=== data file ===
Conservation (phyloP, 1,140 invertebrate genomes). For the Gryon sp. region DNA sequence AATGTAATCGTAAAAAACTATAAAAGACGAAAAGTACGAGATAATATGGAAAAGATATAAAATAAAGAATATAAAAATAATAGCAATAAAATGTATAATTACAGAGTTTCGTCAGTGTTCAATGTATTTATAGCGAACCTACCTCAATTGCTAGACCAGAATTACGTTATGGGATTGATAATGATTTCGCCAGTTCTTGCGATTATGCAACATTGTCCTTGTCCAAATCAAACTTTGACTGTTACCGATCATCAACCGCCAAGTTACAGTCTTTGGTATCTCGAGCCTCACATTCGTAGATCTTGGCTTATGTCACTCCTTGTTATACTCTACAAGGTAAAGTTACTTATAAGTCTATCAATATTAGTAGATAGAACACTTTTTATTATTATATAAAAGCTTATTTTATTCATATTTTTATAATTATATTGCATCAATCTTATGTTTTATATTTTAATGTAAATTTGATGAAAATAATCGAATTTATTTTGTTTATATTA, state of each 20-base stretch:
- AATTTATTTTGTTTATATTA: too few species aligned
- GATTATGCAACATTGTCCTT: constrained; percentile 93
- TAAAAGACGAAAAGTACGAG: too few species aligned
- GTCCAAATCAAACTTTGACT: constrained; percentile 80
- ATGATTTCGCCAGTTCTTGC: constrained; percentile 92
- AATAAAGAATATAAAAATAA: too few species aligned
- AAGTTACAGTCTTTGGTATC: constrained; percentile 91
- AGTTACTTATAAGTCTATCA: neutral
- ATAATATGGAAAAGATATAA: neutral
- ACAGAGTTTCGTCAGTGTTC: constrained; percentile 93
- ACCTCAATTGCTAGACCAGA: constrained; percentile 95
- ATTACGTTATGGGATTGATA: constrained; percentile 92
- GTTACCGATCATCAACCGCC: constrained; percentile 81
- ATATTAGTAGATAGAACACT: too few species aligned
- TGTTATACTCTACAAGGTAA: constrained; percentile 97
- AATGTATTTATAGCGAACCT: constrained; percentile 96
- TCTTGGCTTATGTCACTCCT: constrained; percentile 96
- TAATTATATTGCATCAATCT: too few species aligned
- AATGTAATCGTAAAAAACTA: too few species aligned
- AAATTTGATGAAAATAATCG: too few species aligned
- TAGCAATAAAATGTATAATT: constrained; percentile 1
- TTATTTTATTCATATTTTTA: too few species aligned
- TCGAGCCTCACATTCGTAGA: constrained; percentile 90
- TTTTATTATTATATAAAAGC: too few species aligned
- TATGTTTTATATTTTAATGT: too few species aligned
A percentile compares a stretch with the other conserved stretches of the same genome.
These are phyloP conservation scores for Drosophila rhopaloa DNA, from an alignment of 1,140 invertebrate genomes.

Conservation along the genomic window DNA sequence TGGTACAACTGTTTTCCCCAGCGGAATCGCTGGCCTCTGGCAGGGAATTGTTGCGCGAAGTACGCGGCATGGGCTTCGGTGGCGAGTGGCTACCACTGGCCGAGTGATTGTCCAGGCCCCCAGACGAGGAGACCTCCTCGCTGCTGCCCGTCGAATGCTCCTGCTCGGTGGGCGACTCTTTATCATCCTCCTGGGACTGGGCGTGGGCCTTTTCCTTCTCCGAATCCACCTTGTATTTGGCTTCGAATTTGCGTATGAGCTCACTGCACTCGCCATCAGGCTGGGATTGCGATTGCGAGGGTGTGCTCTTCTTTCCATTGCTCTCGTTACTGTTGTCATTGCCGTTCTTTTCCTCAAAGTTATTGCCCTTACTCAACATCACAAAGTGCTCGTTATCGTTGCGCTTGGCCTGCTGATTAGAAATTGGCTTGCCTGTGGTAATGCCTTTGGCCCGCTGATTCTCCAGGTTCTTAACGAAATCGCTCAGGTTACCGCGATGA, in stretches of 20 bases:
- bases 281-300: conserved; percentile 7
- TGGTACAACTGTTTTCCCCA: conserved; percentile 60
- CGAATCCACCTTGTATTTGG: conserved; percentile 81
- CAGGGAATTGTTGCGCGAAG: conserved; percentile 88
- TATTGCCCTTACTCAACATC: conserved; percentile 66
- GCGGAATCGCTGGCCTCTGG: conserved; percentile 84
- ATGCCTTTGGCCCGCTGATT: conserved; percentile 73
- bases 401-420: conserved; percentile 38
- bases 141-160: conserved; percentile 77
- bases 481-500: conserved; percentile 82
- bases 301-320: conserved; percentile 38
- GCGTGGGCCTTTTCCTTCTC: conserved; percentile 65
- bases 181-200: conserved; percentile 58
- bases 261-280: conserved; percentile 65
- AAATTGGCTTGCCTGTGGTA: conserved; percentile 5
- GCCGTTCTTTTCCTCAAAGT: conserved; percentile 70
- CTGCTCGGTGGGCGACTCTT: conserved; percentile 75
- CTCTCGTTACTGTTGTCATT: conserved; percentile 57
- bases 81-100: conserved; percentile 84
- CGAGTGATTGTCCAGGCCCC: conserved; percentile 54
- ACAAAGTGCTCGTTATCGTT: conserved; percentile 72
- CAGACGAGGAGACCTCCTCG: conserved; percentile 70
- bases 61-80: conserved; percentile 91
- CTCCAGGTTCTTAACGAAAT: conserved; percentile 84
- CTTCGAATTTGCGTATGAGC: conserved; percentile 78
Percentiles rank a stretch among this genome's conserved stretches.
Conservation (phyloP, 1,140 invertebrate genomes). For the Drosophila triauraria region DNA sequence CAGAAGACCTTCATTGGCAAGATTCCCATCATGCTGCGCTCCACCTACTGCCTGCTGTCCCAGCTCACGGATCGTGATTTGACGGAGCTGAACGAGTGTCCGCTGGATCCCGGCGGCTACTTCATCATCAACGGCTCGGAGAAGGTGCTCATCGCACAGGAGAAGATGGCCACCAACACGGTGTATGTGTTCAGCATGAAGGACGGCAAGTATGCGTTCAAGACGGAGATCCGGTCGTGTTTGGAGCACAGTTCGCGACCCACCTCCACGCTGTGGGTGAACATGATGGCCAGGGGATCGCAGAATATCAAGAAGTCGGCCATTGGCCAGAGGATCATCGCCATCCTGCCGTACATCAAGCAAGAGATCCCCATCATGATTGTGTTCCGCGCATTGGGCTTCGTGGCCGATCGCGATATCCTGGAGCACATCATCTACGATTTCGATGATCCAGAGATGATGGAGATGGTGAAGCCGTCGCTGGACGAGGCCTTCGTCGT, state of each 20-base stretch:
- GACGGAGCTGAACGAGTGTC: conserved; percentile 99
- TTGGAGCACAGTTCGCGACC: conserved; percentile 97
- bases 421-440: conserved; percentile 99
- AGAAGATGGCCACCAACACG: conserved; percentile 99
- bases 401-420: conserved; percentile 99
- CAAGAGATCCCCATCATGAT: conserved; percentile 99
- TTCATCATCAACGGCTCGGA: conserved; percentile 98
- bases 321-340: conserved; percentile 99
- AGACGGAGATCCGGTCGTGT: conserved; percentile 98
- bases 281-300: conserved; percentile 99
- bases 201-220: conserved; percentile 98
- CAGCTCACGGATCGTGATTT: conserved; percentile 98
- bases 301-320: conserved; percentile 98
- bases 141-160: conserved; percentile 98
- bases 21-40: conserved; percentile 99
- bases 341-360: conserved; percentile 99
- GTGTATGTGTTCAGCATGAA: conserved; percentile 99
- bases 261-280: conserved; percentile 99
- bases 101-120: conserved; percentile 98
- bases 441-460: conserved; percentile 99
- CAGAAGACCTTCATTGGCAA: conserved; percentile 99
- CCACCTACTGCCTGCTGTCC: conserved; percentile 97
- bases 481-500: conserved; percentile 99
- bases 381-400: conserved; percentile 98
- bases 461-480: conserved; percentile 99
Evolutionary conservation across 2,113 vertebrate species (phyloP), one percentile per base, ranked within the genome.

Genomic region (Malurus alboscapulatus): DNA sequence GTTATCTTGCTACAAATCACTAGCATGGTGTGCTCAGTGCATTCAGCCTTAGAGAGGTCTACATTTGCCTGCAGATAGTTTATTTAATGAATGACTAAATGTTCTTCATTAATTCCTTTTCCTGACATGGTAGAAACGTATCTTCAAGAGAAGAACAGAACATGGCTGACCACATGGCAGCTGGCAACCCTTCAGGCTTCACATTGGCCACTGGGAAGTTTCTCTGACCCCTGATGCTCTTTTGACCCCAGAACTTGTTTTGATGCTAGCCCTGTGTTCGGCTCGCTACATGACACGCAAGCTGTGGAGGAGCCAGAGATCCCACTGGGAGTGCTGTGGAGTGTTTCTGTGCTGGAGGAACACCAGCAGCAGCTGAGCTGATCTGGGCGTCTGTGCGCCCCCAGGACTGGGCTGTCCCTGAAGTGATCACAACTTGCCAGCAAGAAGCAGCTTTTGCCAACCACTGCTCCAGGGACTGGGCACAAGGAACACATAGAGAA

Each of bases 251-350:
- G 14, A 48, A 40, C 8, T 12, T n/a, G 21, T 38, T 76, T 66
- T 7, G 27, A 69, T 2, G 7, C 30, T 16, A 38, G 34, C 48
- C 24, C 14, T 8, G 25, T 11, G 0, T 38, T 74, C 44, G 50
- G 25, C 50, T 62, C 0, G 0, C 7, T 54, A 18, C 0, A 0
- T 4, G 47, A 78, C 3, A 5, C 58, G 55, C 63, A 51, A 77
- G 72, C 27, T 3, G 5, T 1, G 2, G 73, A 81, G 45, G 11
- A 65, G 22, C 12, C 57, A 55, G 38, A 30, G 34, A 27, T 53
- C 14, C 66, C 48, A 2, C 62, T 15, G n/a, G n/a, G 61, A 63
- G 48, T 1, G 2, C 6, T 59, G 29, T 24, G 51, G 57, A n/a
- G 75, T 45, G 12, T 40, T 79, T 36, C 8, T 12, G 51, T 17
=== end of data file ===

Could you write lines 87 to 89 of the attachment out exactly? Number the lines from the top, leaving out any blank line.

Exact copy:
- C 24, C 14, T 8, G 25, T 11, G 0, T 38, T 74, C 44, G 50
- G 25, C 50, T 62, C 0, G 0, C 7, T 54, A 18, C 0, A 0
- T 4, G 47, A 78, C 3, A 5, C 58, G 55, C 63, A 51, A 77